A South Korean rock formation was discovered to have preserved some fossil tracks. These are the first footprint evidence that ancient ancestors of modern crocodiles actually walked on two legs. Both the spacing, and the size of the 106-million-year-old tracks indicate that the crocodylomorph, as it is known, reached up to 2 or even 3 meters. The crocodylomorph was a ferocious predator highly similar in size to its modern descendants. Scientists published this information in the academic journal Scientific Reports, on June 11.
The fossil tracks were discovered in the Jinju Formation, which is known for being rich in fossils. The Jinju Formation is home to the remains of a large variety of animals, such as dinosaurs. From footprints alone, identifying a species is highly difficult, according to Martin Lockley, a paleontologist affiliated with the University of Colorado, Denver. He explained that, unless you find the animal dead in its own tracks, discovering tracks brings about a certain sense of uncertainty. The preserved prints, however, make it possible for them to attribute the fossil tracks uncovered to Batrachopus, which is a genus of fossil tracks known to be left by animals in the crocodylomorphs family.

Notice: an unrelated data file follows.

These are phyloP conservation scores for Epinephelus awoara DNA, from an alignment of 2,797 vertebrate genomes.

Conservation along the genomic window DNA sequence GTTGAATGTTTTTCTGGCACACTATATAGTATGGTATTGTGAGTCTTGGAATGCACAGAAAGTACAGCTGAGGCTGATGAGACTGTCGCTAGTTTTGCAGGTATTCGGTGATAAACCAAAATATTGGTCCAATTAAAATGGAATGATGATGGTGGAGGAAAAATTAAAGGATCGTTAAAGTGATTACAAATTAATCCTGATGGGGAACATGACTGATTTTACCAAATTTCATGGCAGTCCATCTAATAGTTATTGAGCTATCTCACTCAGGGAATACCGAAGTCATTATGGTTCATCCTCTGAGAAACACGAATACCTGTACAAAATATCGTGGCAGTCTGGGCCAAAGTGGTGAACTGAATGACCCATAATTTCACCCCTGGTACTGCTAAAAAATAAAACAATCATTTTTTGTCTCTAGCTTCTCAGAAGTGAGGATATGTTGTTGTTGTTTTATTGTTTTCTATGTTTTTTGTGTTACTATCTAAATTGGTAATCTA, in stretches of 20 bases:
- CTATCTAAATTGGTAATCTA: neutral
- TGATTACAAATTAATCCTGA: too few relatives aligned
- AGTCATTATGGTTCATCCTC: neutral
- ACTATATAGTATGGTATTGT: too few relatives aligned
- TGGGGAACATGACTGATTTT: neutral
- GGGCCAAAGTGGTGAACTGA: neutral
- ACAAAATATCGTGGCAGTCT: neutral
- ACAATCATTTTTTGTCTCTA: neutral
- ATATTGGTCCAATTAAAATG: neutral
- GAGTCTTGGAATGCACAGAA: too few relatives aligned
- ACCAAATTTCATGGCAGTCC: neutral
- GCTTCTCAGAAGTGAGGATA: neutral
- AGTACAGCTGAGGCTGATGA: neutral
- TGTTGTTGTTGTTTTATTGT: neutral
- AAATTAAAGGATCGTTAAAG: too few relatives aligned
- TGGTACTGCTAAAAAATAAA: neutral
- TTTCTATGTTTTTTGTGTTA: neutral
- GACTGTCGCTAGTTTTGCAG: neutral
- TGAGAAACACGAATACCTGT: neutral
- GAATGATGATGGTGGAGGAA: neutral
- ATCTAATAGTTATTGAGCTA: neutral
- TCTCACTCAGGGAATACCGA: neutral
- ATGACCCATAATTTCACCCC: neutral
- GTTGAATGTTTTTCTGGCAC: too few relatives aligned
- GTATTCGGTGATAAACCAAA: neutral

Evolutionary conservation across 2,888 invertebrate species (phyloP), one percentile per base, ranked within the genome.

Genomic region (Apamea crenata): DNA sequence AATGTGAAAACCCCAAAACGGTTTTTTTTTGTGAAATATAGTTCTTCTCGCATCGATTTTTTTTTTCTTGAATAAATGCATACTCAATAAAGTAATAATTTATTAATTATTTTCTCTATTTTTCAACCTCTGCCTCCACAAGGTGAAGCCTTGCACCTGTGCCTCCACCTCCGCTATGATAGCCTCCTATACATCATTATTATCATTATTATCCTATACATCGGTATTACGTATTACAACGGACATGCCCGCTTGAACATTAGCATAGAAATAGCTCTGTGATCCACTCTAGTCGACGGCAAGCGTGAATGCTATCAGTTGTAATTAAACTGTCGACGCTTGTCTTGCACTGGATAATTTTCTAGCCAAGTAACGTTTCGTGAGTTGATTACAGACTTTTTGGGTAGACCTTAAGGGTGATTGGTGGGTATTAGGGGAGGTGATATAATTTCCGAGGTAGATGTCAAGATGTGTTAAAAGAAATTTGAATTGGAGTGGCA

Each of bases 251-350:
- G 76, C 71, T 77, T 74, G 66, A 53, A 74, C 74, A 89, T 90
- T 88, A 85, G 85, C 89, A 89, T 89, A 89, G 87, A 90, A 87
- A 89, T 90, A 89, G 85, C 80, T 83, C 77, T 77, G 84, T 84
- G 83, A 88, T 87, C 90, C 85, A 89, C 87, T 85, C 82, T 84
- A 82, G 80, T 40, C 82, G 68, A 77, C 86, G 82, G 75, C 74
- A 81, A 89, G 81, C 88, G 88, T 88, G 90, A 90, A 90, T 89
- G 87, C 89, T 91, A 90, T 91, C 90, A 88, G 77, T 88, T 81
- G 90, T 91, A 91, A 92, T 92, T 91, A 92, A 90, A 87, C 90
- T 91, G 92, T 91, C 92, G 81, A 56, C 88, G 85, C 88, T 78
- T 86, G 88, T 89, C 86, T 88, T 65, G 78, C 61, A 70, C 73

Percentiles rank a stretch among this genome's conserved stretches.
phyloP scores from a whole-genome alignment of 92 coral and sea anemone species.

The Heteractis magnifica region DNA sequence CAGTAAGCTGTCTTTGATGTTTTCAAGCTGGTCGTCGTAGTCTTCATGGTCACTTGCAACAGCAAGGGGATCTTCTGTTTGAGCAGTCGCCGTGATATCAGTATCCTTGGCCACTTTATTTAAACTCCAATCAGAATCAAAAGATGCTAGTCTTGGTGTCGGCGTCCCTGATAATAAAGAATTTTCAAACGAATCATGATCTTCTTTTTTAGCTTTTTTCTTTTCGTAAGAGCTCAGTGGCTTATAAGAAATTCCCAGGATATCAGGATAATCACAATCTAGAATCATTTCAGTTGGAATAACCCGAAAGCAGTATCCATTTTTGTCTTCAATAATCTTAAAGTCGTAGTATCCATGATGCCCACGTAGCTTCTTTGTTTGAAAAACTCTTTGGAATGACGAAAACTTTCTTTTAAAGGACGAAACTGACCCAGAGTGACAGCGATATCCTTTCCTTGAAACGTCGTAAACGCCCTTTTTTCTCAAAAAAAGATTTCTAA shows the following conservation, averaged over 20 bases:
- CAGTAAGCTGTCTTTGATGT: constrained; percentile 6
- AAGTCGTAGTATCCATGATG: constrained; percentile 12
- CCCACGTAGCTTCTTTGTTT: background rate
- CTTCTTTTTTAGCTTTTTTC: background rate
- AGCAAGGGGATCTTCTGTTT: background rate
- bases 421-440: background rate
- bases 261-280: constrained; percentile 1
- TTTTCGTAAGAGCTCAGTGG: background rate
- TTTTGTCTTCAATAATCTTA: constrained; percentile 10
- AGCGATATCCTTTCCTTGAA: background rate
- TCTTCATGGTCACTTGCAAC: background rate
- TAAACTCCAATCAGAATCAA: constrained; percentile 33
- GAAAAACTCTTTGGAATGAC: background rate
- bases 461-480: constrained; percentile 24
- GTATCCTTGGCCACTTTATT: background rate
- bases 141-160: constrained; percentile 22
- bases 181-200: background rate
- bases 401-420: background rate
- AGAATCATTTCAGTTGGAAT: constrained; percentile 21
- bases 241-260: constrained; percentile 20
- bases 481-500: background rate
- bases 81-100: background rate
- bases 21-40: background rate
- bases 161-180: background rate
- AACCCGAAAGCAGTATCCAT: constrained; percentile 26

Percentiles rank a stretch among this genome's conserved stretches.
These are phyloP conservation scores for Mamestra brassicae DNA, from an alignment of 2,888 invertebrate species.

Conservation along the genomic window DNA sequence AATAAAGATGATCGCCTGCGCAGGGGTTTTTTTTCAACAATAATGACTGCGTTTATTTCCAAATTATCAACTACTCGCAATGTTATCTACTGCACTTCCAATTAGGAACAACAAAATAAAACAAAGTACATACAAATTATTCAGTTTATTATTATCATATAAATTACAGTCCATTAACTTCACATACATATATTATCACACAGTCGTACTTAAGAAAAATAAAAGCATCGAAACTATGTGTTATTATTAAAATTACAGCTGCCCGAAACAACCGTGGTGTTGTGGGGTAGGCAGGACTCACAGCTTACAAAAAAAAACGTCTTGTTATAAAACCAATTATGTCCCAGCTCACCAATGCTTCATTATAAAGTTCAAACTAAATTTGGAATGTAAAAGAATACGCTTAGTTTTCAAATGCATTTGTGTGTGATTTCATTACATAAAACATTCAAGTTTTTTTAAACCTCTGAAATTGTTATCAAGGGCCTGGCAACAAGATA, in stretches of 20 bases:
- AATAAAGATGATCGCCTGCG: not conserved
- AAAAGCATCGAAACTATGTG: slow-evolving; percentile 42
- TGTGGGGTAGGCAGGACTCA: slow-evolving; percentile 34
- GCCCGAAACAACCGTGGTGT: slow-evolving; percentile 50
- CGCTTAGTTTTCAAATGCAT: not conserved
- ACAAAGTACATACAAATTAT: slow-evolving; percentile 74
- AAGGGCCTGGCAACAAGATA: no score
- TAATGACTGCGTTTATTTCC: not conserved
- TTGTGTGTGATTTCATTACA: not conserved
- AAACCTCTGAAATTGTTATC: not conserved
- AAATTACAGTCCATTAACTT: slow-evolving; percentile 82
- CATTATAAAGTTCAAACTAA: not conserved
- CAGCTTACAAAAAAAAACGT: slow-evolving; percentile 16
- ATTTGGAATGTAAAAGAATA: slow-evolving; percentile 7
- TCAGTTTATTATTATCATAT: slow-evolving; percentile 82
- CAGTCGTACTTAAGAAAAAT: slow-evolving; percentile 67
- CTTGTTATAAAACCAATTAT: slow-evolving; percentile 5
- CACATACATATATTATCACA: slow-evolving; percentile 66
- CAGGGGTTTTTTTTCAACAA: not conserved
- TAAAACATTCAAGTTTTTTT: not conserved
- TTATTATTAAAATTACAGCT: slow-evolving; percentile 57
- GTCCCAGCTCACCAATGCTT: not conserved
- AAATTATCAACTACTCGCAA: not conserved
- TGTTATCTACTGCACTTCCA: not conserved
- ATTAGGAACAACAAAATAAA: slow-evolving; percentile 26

The feature which is probably the most surprising of these tracks is the fact that manus, reffering to hands, are completely absent. This indicates that the creature walked only on its hind legs. Lockley said that the team is quite sure that the fossil tracks belonged to a biped, because they have not seen a single sign of the front footprint, despite identifying dozens of tracks.
A bipedal crocodylomorph could have also been responsible for a most enigmatic set of tracks that was identified in the area, in a Haman Foundation soil. The age of these fossils was similar to the first. This means that, 231 million years ago, Carnufex Carolinses, could have walked through North Carolina on just two legs.